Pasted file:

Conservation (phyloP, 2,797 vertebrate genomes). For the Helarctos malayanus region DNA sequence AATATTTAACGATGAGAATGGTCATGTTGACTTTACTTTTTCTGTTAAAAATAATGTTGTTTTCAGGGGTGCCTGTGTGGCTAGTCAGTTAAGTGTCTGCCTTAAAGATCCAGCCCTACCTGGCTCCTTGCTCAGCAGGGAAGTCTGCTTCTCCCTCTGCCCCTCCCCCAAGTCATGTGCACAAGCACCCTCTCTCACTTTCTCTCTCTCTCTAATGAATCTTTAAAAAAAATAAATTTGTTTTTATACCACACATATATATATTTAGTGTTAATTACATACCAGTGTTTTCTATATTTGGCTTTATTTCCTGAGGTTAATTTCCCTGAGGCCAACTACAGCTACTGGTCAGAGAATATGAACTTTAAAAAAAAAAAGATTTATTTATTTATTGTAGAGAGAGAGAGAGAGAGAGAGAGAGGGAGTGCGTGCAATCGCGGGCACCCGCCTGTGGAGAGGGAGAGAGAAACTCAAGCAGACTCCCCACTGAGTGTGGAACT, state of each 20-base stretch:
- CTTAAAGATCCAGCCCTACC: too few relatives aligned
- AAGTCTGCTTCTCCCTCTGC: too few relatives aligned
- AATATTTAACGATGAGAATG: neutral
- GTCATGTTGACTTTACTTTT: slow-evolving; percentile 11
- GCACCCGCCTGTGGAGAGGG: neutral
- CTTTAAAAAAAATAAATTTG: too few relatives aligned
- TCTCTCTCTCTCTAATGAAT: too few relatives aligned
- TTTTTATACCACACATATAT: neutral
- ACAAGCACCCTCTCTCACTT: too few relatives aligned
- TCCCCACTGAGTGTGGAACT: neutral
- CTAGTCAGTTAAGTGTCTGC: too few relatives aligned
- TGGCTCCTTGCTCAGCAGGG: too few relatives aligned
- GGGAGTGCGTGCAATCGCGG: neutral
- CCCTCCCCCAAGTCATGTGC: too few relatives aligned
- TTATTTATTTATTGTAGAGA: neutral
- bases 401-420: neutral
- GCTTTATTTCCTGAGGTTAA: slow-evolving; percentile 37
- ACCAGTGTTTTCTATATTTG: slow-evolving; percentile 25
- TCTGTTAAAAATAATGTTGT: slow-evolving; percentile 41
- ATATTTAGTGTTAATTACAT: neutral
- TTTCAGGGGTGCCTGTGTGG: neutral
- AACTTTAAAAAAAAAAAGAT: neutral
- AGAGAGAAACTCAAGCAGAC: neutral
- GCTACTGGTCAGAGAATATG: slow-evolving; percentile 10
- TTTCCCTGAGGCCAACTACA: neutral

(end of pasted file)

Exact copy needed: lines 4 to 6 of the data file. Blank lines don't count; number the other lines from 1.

- AATATTTAACGATGAGAATG: neutral
- GTCATGTTGACTTTACTTTT: slow-evolving; percentile 11
- GCACCCGCCTGTGGAGAGGG: neutral